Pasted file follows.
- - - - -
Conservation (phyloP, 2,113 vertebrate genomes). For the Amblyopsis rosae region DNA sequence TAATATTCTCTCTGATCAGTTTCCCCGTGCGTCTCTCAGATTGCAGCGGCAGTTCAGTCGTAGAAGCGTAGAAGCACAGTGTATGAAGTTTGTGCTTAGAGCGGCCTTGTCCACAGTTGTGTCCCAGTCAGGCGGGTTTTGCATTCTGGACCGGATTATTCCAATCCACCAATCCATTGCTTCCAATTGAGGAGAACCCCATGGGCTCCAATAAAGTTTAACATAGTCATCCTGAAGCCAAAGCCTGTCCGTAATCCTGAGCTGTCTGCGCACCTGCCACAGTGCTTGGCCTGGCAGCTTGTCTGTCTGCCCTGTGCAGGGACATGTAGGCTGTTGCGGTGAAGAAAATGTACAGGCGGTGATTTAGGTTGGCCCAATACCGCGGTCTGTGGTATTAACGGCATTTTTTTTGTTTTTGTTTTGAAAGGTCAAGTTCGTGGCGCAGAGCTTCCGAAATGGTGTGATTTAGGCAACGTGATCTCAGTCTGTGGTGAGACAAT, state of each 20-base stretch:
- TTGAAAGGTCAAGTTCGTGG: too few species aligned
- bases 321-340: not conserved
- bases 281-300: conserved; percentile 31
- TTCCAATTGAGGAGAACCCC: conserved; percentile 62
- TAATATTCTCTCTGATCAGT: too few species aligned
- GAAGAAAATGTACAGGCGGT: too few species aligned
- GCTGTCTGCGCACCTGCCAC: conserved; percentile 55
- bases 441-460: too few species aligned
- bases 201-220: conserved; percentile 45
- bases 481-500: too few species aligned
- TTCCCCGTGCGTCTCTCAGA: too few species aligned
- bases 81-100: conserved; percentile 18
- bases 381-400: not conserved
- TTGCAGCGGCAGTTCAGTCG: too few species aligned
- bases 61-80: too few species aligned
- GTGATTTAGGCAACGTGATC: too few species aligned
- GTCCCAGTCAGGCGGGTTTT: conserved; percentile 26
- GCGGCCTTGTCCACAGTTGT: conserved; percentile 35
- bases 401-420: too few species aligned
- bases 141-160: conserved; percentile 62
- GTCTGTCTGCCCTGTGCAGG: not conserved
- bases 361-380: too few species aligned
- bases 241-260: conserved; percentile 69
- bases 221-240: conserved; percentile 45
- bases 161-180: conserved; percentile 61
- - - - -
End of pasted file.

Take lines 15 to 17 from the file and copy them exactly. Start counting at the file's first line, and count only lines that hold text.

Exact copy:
- TTGCAGCGGCAGTTCAGTCG: too few species aligned
- bases 61-80: too few species aligned
- GTGATTTAGGCAACGTGATC: too few species aligned